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Logo of Phnom Penh Post newspaper Phnom Penh Post - US AID aims to foster a culture of entrepreneurship

US AID aims to foster a culture of entrepreneurship

Keo's wife Hen Chan Thoeun fills a reseller's basket with fresh fish.

ON a trip to rural Prey Veng province to visit fish farmer Keo La, 41, who is starting to prosper thanks to a little help in the right direction from USAID’s MSME project, one immediately notices his new house flanked by a garden full of vegetables and surrounded by several fish ponds.

The $21 million, Cambodia Micro, Small and Medium Enterprise (MSME) Project is implemented by DAI, a US based international Development organization.  

It is headed by Curtis Hundley, an American working on Private Sector Development in Cambodia since 1999. The project focuses on helping rural business people better serve markets, increase profits by overcoming technical constraints and improving business-to-business and business to government relationships.

“We want to shift rural Cambodians away from a culture of dependency to a culture of entrepreneurship,” said Sun Boreth, the Cambodian-American Concurrent Deputy Chief of Party of the project. The project employs 50 Cambodians working in three provincial offices.

One innovative initiative of the Cambodia MSME project was to wisely invest US government funds in the water sector by co-investing with 27 private Water Service Providers and helping expand and improve their water systems. This initiative has resulted in more than 135,000 rural Cambodians having access to safe drinking water.

One MSME-supported water company is located in Peam Po, just across the Mekong River from Neak Loeung ferry, and serves more than 400 households from a water tower that was originally funded by the World Bank.  Now the local water company sells the water to customers for 500 Riels per cubic meter.  The MSME project provided funding so poor households could have a tap in their home.

Customers seem to be appreciative of the supply of clean water in an area that experiences annual flooding with houses built on stilts.

The MSME project operates in  also supports honey production, sanitation, and swine farming in 17 provinces of Cambodia and supports people in eight different food and manufacturing supply chains to reduce costs, increase quality and make more profits. The Prey Veng province case of fish farmer of Keo La illustrates the kind of assistance USAID’s MSME project provides.

Originally from Phnom Penh, Keo married Hen Chan Thoeun whose family is from Domreypuon Commune area of Prey Veng.  She tried living with Keo in Phnom Penh for a while, but didn’t like it.  

When the couple moved back to Domreypuon, they started raising black ducks on a small plot of land, but discovered there wasn’t much of a market for the ducks.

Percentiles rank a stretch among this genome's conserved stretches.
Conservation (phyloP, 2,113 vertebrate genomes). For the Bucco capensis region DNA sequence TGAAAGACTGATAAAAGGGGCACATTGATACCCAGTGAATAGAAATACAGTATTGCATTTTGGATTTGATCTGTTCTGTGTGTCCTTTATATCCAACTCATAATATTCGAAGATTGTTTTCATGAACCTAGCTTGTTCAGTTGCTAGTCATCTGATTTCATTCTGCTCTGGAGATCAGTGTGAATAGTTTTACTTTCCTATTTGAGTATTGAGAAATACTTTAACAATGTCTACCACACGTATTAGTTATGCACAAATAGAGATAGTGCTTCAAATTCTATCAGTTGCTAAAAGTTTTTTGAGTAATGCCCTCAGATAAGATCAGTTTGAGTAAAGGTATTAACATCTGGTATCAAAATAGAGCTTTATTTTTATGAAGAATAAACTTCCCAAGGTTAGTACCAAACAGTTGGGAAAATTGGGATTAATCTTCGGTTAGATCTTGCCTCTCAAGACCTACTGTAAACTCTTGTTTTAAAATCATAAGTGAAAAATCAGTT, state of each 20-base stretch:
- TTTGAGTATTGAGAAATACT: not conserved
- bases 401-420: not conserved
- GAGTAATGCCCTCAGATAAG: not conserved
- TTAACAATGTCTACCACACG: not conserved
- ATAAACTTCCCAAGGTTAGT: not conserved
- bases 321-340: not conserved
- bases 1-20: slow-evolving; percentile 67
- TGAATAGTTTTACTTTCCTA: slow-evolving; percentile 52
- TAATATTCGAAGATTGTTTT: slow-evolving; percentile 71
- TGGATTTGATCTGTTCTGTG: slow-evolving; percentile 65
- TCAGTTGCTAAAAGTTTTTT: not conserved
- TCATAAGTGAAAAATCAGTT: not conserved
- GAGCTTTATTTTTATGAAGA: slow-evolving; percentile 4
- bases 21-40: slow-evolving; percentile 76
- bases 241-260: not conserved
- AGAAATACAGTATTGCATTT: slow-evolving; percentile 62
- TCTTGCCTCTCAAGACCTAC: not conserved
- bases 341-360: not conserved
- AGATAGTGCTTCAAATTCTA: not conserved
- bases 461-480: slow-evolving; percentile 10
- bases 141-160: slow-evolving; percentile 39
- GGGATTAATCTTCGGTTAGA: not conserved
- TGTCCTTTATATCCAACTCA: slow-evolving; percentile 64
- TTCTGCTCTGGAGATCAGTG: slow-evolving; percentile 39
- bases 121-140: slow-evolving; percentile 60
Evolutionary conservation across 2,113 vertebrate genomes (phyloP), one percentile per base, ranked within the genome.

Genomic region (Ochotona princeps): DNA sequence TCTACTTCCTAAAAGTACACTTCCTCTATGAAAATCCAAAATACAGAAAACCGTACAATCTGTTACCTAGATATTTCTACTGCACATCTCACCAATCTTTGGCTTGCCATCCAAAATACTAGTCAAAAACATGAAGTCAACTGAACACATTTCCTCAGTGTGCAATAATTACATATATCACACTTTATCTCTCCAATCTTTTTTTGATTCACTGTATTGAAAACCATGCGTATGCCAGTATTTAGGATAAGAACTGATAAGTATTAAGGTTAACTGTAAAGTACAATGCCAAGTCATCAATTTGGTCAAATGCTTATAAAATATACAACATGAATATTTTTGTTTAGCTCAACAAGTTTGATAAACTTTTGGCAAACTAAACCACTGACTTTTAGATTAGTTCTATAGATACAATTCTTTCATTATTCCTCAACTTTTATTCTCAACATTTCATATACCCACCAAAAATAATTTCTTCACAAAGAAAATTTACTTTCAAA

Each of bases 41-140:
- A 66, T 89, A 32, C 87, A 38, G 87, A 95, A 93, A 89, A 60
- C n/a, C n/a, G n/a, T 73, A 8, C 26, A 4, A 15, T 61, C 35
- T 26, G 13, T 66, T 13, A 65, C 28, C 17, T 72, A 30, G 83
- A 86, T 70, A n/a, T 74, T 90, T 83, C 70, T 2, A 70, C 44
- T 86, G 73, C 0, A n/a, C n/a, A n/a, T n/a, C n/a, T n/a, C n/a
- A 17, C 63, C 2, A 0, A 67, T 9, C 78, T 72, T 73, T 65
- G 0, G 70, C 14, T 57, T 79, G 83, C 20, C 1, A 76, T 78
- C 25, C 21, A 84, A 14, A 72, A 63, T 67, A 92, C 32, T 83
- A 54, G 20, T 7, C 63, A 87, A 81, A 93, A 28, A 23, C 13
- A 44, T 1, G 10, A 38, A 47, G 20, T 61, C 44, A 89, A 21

In 2006, Keo sold all the black ducks, took the money and bought 1,000 fingerlings of the pangasus fish species.  Several months later, he was delighted to harvest a few tons of fish.

Late in 2007, Keo met the USAID MSME team who invited him to join a training session in a nearby village – but what really switched him on was an “exposure” trip to Vietnam he joined, funded by MSME.  

“When I came back here, I changed my fish species, raised tilapia and dug my own pond, by hand in 30 days,” Keo said.

“He’s a hard working man,” said his wife.

“It was amazing in Vietnam,” he said, returning to Cambodia full of ideas.

“One of those ideas was how well the government and private sector work closely together to improve the business for everyone,” he added.

Now Keo and other local fisheries people maintain good relations with the commune chief who encourages them sell their fish locally and to traders from Prey Veng town.  “This good support from the government encourages investment in the fish business and helps our community grow.”  

The MSME team connected Keo with other fingerling producers in other districts.

The most important species now is tilapia, with Keo producing between 60 and 80 kilos per day.  

According to Keo, tilapia take four or five months to raise.

“You take out the big ones every day after four months,” he said.

Keo introduced the hardy, fast-growing and tasty tilapia species into the area and after initial hesitation – word spread that good fresh fish were available every day from Keo and his wife’s fish ponds. “The whole community didn’t want to eat tilapia – but then they tried it and they liked it. Word of mouth spread the news of the best fish in town and the people created the demand,” Keo said.

Another species Keo raises is silver carp which he says are easy to sell but harder to raise. The fish are fed rice bran, plenty of which is available at the local market, a by-product of rice milling.  The bran is cooked in a big pot over a fire into a kind of thick porridge, which is shaped into balls and lowered on a basket into the pond.  The fish come and nibble on the cooked bran.

He pays 800 riel per kilo for rice bran at the local market

In economic terms, $100 worth of rice bran turns into $200 worth of fish.  

“You can also make money selling the fingerlings to other fish farmers,” he said.

Keo and his wife are enjoying a period of happiness now and proud of the new house they have build with the proceeds from fish farming.  

Market ladies arrive several times a day by motorcycle with big baskets on the back to buy the fresh fish from Keo and sell them at the market.

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